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Potato Gnocchi

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Serves six.

Gnocchi’s plump, pillowy texture and mild, delicate flavor make them perfect for rich, hearty sauces like Pan-Seard Gnocchi with Browned Butter & Sage, Gnocchi with Creamy Gorgonzola Sauce, and Gnocchi with Sausage & Leek Ragù. In general, meat sauces are a fantastic match, but butter and cream-based sauces work well, too.
In Italy, gnocchi are usually served after appetizers (antipasti) as a first course (or primo piatto), instead of pasta. And they’re followed by a meat and vegetable course (secondo piatto and contorno). When Italians eat gnocchi this way, the portions tend to be on the small side. However, gnocchi can just as easily be served as a main course, preceded or followed by a light green salad. The servings here are for gnocchi served as a main course.

  • 2 lb. russet potatoes (about 4 medium), scrubbed
  • 6-3/4 oz. (1-1/2 cups) unbleached all-purpose flour, more for kneading and rolling
  • 1 tsp. kosher salt
  • 1 large egg, lightly beaten

Put the unpeeled potatoes in a large pot. Fill the pot with enough cold water to cover the potatoes by at least 2 inches and bring to a simmer over medium-high heat. Reduce the heat to medium, partially cover the pot, and simmer the potatoes until they are completely tender and easily pierced with a skewer, 30 to 35 minutes.

Drain the potatoes, let them cool just enough that you can handle them, and then peel them. Cut them in half crosswise and pass them through a ricer into a large bowl. Let cool until almost at room temperature, at least 20 minutes.

Lightly flour a work surface. In a small bowl, mix the flour with the salt. Add the egg to the potatoes and then add the flour mixture. Mix with your hands until the flour is moistened and the dough starts to clump together; the dough will still be a bit crumbly at this point. Gather the dough together and press it against the bottom of the bowl until you have a uniform mass. Transfer it to the floured surface and wash your hands.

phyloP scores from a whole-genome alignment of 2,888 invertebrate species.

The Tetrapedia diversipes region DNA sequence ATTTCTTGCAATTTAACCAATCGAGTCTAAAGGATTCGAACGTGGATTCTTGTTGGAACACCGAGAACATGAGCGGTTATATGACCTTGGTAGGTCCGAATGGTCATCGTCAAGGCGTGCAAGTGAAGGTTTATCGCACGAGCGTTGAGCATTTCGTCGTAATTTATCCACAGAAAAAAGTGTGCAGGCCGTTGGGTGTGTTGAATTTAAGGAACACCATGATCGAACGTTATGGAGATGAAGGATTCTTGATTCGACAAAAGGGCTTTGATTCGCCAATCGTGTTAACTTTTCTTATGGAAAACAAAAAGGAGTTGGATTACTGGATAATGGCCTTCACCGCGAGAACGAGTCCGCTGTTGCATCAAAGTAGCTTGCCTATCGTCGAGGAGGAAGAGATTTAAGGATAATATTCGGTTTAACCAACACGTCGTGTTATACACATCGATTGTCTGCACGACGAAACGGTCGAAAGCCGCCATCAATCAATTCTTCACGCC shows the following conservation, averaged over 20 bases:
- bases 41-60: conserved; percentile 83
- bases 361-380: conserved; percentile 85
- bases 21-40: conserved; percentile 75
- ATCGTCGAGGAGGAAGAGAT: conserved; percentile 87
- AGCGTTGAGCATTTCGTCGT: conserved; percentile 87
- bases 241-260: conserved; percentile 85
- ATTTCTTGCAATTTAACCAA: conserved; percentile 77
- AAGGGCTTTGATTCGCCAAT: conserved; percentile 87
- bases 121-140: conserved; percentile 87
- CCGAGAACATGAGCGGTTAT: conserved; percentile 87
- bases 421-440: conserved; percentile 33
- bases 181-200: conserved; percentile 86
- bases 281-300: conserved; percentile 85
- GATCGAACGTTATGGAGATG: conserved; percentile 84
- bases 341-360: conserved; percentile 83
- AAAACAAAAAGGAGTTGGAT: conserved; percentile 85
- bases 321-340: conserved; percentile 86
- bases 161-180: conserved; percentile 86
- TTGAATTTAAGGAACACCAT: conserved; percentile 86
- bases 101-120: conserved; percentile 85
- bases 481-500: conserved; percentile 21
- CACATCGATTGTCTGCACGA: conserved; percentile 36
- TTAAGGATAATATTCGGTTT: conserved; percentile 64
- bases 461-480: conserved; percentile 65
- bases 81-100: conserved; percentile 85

Knead gently until the flour is fully incorporated and the dough is soft, smooth, and a little sticky, 30 seconds to 1 minute. (Don’t overmix it, or the gnocchi will be tough; the dough should feel very delicate.) Move the dough to one side, making sure the surface underneath it is well floured. Cover it with a clean kitchen towel.

Cover two large rimmed baking sheets with parchment and sprinkle lightly with flour.

Remove any lingering bits of dough from your work surface and lightly reflour the surface. Tear off a piece of dough about the size of a large lemon and put the towel back on the rest of the dough so it doesn’t dry out.

With the palms of both hands, roll the dough piece on the floured surface into a rope about 3/4 inch in diameter.

Tip:
To save time, skip the fork:
Classic Italian homemade gnocchi are pressed on a fork to curl them and impart the traditional ridges. To save time, I just cut them in small squares and leave them as cute little pillows. I think they look prettier, and they’re a lot less fussy to make.

With a sharp knife or a bench knife, cut the rope crosswise every 3/4 inch to make roughly 3/4-inch-square gnocchi. Arrange the gnocchi in a single layer on the parchment-covered baking sheets, making sure they don’t touch. Repeat until you run out of dough, reflouring the work surface as needed. When all the gnocchi have been cut and spread out on the baking sheets, sprinkle them with a little more flour.

If you’re going to use the gnocchi within 2 to 3 hours, they can sit out on the counter. For longer storage, see the make ahead tips below.

Make Ahead Tips

You can serve freshly made gnocchi right away or within a couple of hours, or you can freeze them for later use. Put the gnocchi in the freezer while they’re still on the baking sheets and freeze until they are hard to the touch, at least one hour. Transfer them to a large zip-top bag or several smaller bags and freeze for up to two months. Cook frozen gnocchi in boiling water in two batches. Frozen gnocchi cause the temperature of the cooking water to drop, so they’ll fall apart before the water returns to a boil if there are too many in the pot. Don’t refrigerate fresh gnocchi for more than two or three hours, as they tend to ooze water and become soggy.